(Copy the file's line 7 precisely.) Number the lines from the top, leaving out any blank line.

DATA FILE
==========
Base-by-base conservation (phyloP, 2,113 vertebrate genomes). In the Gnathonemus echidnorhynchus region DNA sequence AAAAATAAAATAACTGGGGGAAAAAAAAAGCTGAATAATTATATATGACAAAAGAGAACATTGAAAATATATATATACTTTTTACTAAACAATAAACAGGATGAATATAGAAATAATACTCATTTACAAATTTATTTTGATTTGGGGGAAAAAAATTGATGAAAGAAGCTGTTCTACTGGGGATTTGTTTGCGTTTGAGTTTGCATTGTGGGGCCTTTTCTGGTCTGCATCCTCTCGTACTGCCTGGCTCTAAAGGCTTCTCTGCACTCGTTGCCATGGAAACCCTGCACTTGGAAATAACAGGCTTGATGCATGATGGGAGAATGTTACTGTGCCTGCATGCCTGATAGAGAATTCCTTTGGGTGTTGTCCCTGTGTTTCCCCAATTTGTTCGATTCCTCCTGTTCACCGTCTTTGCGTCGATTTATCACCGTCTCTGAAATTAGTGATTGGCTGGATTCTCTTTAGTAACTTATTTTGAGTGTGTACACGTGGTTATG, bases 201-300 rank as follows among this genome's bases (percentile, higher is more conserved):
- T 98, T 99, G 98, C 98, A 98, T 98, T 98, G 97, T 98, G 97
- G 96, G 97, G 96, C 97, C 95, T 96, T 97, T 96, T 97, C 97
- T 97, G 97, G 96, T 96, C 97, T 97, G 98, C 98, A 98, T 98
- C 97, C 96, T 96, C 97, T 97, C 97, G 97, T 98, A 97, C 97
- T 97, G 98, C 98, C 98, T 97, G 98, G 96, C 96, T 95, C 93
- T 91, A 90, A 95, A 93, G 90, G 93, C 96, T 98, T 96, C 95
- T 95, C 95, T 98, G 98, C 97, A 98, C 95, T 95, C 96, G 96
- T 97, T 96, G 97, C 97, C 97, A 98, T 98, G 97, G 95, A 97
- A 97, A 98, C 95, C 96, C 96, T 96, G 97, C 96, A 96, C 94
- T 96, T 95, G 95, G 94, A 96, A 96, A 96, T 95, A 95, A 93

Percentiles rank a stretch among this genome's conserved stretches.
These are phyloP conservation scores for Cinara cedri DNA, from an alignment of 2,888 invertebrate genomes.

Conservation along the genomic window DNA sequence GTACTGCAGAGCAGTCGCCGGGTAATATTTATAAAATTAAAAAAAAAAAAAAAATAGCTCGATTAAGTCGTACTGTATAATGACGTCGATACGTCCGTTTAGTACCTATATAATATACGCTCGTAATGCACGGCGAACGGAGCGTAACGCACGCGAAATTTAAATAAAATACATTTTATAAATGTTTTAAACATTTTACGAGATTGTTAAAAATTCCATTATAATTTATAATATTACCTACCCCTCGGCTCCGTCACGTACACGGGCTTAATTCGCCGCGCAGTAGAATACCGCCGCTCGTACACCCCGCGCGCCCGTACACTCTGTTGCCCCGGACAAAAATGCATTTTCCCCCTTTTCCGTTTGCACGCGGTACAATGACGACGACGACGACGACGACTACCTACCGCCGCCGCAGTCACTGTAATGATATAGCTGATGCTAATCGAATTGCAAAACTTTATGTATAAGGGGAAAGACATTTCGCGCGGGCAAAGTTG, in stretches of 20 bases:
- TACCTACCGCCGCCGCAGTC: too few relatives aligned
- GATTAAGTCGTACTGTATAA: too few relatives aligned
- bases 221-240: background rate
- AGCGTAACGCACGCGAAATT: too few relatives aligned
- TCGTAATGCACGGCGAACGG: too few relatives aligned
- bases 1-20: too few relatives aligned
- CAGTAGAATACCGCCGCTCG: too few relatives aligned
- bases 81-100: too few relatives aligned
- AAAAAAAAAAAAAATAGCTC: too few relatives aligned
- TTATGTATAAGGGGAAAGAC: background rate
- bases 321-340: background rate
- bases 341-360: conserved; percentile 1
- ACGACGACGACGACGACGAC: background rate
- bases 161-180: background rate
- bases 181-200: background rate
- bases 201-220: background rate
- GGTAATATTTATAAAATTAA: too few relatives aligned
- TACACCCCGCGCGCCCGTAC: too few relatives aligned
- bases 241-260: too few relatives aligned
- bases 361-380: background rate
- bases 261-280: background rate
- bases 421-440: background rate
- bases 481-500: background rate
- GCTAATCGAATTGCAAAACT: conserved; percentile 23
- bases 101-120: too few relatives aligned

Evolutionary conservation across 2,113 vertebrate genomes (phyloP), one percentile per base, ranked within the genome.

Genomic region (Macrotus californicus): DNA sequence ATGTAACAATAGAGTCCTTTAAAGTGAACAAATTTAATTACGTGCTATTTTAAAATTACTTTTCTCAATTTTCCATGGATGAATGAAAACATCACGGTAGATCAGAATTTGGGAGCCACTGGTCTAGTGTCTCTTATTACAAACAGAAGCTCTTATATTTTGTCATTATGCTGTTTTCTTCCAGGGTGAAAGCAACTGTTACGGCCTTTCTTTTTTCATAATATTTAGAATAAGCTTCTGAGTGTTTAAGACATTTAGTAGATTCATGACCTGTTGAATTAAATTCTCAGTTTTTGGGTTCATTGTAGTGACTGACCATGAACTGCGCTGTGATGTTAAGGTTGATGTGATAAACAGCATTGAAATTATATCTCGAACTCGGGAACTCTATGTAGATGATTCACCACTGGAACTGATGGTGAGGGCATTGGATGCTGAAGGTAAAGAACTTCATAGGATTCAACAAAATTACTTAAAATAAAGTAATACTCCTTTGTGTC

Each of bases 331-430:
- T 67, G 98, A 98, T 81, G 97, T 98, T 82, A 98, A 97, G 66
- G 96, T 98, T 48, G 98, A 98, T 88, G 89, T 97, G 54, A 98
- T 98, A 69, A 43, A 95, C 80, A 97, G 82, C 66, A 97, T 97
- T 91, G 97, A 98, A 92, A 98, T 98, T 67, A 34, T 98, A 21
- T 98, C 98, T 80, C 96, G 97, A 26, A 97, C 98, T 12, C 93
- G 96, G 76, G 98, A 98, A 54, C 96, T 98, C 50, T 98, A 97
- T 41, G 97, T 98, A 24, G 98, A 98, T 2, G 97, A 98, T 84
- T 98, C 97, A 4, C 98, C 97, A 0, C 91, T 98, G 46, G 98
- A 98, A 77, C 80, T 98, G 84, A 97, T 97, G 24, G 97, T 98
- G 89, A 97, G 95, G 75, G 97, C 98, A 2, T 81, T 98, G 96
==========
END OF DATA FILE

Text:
- T 91, A 90, A 95, A 93, G 90, G 93, C 96, T 98, T 96, C 95